The GATT and the WTO strengthen and make more stable the international trading system that has fostered unprecedented global economic growth since the 1950s. More than any other government, the United States has been the architect of that system. While the lawfulness of its foreign trade policy might be tested at times through multilateral institutions, the United States is willing to accept that price to preserve economic order and support for the liberal principles of international commerce. To this end, U.S. foreign policy-makers cede preference to the long-term benefits of international legalism and liberalism over the costs that would be incurred by national exceptionalism and isolationism.

The regional dimension of U.S. economic policy exists in the North American Free Trade Agreement (NAFTA), which entered into force for the United States, Canada, and Mexico on 1 January 1994. The agreement, which exceeds two thousand pages, established schedules for reducing tariff and nontariff barriers in nearly all of twenty thousand product categories. NAFTA also expanded foreign investment opportunities and other financial transactions among the three states. While many uncertainties persist over the economic impacts of NAFTA, one obvious reality is the much freer flow of goods, services, and investments among the three member countries. Once again, U.S. foreign policy operates through agreed-upon international legal conduits to attain liberal economic goals of freer, nondiscriminatory trade relations with its neighbors. In a world of accelerating globalism and economic interdependence, the creation, implementation, and respect for international economic law becomes increasingly necessary for the United States.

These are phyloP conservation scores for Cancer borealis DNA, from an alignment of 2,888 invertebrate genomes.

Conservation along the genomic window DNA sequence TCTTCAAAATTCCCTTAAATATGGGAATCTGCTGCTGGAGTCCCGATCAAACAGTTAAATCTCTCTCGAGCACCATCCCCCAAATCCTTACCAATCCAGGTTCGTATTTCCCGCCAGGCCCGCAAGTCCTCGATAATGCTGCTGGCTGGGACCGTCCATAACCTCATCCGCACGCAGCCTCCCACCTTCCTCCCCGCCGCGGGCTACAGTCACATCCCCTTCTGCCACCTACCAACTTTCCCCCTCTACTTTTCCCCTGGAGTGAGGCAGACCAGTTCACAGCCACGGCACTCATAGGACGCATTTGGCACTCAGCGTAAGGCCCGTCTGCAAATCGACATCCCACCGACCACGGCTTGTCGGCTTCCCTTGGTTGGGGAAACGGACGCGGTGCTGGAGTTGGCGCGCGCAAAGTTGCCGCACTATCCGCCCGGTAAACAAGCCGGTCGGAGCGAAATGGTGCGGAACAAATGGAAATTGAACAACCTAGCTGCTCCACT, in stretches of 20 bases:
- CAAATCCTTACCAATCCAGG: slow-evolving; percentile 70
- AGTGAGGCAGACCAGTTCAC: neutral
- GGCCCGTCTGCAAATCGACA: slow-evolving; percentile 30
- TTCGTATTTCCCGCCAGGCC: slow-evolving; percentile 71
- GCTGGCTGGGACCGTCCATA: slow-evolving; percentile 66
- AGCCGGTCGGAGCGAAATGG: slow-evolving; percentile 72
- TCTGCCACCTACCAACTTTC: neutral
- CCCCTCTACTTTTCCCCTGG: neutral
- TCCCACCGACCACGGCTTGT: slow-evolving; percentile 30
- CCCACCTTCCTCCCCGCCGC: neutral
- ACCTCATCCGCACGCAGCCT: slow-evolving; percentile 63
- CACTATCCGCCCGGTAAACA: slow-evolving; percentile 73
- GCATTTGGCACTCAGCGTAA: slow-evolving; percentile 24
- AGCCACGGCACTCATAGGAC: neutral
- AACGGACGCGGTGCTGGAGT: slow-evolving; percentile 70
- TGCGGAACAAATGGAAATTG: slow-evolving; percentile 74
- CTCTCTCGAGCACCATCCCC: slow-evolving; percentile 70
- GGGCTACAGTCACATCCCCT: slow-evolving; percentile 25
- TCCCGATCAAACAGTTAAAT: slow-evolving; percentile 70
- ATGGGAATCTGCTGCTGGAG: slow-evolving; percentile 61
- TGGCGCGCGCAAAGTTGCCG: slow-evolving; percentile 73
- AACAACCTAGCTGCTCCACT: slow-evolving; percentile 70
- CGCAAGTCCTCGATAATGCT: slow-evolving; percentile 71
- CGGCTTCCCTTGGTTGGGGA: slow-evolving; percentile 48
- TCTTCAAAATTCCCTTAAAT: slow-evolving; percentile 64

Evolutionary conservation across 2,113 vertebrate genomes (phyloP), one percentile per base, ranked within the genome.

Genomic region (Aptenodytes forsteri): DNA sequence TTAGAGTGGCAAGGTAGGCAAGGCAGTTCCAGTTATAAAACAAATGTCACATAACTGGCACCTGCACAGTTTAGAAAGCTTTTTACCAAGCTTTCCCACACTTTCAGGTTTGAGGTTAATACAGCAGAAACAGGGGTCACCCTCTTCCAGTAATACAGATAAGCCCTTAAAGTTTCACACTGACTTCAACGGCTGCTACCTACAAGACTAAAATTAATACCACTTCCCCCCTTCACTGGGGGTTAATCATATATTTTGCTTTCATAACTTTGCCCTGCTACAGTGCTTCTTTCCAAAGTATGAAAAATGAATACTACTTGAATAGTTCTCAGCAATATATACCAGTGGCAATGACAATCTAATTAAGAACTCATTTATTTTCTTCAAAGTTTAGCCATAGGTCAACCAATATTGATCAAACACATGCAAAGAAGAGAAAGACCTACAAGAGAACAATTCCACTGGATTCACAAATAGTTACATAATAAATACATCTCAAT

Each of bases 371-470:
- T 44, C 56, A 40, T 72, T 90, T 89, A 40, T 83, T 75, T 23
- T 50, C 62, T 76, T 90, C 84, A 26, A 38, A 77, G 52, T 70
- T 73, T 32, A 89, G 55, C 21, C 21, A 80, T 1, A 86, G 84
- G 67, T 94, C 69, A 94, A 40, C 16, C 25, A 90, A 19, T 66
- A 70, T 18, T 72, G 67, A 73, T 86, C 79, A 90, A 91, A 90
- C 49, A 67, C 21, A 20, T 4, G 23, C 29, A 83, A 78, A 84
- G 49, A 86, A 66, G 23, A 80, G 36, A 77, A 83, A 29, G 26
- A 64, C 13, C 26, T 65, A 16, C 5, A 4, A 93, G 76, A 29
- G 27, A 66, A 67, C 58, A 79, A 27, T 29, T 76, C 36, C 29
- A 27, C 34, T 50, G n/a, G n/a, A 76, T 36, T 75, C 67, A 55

U.S. foreign policy sometimes uses economic instruments as sanctions against other states. Throughout the Cold War, strategic embargoes were levied against trade with communist bloc countries in Eastern Europe as well as the Soviet Union, China, Vietnam, North Korea, and Cambodia. With the end of the Cold War the United States continued to apply its own legislative sanctions against certain states, namely, Cuba, Iran, Iraq, and Libya, and cooperated with the UN Security Council in imposing economic sanctions against a number of other governments. The U.S. economic embargo of Cuba reflected a policy steeped in liberal, ideologically messianic ambitions to install democracy in that country. At the same time, the sanctions stood as a symbol of U.S. unilateralism, driven by forces of self-virtuosity. A number of measures, including the 1996 Helms-Burton Act, applied sanctions against Cuba and foreign companies doing business with the Castro government. These sanctions represented the effort by the United States to link trade relations to the nature of the Cuban government in order to pressure the Cuban people to overthrow Castro in favor of democracy. But this policy was condemned by the UN General Assembly, Organization of American States, Canada, and several European governments. While the goal of turning Cuba into a democracy may have seemed admirable, the means used appeared counterproductive.